Accessibility links

Bulgaria: Resolution Of Macedonian Language Dispute Clears NATO Hurdles

  • Ron Synovitz

Prague, 12 February 1999 (RFE/RL) -- The resolution of a long-standing language dispute between Bulgaria and Macedonia is more than a way to unblock stalled accords between the two countries.

The deal, announced Wednesday (Feb. 10) by Bulgarian Prime Minister Ivan Kostov, also resolves potential territorial disputes that had threatened to keep both countries from joining NATO.

Bulgaria was the first country to recognize Macedonia's statehood after it declared independence from the former Yugoslavia in 1992. But none of Sofia's governments in the past seven years have recognized the language spoken in Macedonia as anything more than a regional dialect of the Bulgarian tongue.

Sofia feared that recognition of "Macedonian" as a unique language would set a precedent allowing Macedonia to make future territorial claims in southwestern Bulgaria -- where a similar dialect is spoken.

Skopje has refused to recognize Sofia's position out of similar fears that such a move might allow later Bulgarian claims on its territories.

The breakthrough agreement, in the form of a joint declaration, was initialized on yesterday by the deputy foreign ministers of both countries. In it, both sides pledge that they have no territorial claims on each other. That removes the primary concerns behind the language dispute.

More importantly for Sofia, it resolves an issue that has threatened to keep Bulgaria out of NATO. That's because NATO insists that applicants will not be considered for membership as long as they have territorial disputes with their neighbors. Both Bulgaria and Macedonia have NATO aspirations and are members of the Partnership for Peace program. But Skopje has yet to fully resolve its dispute with Greece over use of the name "Macedonia," which is also the name of a northern part of Greece.

Macedonian Foreign Minister Alexander Dimitrov, speaking from the Kosovo peace talks near Paris, told RFE/RL that the deal with Bulgaria will benefit regional stability in the Balkans as well as bilateral ties. "Our interest is in the development of relations between the Republic of Bulgaria and the Republic of Macedonia. We are determined, as a new government, to give a new impetus to relations in response to the interest of both countries and their people."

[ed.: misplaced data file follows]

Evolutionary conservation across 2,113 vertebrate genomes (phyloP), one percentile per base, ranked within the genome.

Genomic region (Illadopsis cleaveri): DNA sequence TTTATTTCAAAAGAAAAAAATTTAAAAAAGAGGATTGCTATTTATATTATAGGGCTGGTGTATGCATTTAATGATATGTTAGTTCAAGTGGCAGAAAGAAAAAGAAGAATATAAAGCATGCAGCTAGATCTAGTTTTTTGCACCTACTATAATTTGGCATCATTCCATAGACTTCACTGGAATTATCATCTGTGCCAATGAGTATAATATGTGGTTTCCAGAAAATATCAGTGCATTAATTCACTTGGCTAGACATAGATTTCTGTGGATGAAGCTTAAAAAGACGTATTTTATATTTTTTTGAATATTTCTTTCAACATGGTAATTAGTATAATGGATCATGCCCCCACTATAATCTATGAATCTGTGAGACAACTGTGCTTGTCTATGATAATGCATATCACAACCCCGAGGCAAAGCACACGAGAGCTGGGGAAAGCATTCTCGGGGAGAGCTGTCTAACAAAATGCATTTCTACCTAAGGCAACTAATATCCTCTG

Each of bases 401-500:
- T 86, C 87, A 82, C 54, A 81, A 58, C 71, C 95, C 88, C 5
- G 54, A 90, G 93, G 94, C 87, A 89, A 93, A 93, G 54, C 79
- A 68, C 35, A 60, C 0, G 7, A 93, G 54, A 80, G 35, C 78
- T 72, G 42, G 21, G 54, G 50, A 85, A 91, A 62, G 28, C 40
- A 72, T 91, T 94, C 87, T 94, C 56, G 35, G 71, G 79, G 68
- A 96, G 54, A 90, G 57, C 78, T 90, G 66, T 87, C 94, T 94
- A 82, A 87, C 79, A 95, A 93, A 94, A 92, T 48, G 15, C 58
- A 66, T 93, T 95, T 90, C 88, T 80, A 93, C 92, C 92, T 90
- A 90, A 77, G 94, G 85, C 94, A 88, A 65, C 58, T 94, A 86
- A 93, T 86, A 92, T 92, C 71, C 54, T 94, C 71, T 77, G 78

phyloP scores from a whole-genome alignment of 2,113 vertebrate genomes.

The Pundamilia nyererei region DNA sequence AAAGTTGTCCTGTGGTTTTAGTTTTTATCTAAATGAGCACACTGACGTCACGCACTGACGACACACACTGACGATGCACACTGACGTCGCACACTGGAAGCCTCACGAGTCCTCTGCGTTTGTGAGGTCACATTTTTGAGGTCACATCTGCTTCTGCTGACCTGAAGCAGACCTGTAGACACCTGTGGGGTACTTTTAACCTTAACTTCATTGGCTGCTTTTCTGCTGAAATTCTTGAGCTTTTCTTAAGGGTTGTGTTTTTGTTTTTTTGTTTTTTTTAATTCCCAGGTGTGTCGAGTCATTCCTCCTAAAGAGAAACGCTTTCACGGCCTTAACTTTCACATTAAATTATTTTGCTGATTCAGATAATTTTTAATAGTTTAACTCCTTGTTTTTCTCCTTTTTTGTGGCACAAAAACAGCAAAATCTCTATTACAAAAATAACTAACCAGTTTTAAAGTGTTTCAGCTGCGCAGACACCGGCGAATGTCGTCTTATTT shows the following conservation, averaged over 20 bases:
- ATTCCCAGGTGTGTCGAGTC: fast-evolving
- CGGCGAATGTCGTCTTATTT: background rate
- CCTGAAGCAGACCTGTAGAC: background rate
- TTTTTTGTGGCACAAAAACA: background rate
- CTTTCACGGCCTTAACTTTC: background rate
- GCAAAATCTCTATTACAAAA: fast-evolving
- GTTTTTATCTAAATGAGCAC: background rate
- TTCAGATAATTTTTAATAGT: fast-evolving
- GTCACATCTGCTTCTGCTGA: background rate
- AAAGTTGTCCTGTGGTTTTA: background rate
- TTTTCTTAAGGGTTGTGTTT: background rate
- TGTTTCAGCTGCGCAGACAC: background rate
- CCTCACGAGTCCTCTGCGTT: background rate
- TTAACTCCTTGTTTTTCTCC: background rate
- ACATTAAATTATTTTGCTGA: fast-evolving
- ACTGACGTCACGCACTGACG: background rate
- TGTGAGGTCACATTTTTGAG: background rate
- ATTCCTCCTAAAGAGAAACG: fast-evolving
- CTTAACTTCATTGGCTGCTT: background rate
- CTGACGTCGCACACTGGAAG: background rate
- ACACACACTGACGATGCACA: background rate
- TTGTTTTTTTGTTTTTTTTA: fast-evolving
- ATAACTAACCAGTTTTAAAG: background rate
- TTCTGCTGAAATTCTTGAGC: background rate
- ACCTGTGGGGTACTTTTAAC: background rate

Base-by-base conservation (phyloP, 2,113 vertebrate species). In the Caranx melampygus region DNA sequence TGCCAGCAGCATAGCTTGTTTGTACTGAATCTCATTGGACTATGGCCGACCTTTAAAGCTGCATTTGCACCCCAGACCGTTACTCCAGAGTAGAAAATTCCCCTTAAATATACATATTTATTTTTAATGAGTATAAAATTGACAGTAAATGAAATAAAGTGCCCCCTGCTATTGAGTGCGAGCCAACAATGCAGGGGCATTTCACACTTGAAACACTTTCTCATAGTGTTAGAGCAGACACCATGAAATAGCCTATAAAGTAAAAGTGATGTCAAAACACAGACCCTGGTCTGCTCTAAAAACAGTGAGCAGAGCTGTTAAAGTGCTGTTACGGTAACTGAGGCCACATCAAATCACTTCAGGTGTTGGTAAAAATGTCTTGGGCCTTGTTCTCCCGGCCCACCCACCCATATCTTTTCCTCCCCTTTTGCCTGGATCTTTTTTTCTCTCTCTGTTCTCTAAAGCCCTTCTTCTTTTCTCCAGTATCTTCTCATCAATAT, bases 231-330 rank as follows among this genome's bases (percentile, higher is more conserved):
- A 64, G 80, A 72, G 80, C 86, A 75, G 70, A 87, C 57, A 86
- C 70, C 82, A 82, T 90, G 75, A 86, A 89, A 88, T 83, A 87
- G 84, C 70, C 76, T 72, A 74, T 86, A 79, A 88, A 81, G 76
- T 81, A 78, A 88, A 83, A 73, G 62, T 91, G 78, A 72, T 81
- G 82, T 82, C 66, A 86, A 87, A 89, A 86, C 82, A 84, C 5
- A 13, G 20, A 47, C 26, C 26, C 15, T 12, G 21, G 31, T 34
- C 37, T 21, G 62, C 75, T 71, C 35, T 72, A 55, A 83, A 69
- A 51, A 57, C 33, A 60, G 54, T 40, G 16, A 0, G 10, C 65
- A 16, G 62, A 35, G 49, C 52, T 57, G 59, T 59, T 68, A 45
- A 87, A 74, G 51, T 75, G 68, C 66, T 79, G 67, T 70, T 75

About 20 accords have been prepared by Bulgaria and Macedonia in the past seven years. Many are vital for removing barriers to trade and economic relations -- such as eliminating double taxation and guaranteeing foreign investments. But none of those accords have been finalized because of Skopje's insistence on the inclusion of a single clause: "The agreement will be written in the official language of Macedonia and the official language of Bulgaria."

Sofia had called that clause unacceptable because Skopje's constitution names its official language as "Macedonian." Sofia also has been uneasy about Article 49 of Macedonia's constitution, which says that Skopje has a right to protect its ethnic minorities abroad.

By agreeing to sign accords "in the official languages of the two countries," Bulgaria's Prime Minister Kostov has offered a compromise that is, in effect, de facto recognition of the Macedonian tongue. In return, Skopje has agreed not to apply Article 49 to Bulgaria -- in effect, saying that there is no Macedonian minority in Bulgaria.

"The joint declaration will be signed in the official languages of both countries -- the Bulgarian language according to the constitution of the Republic of Bulgaria and in Macedonian according to the constitution of the Republic of Macedonia."

The Macedonian language is so close to Bulgarian that citizens of both countries can understand each other without translation. Nevertheless, Skopje has insisted on bringing translators to Sofia on visits by Macedonian President Kiro Gligorov and other senior officials. That has turned some joint news conferences in Sofia into comic affairs.

When Gligorov made his first state visit to Sofia in 1994, the Bulgarian president at the time, Zhelyu Zhelev, told the translator from Skopje to sit down and be quiet because her efforts were unnecessary. The incident, and Gligorov's red-faced reaction, revealed as much about bilateral relations than the policy statements of the two presidents.

Kostov says the declaration will be signed on Feb. 22 when Macedonia's new Prime Minister Lyupco Georgievski is due to visit Sofia. Bulgarian President Petar Stoyanov has hailed the accord, saying it would keep the dignity of both states and open the way to broad cooperation.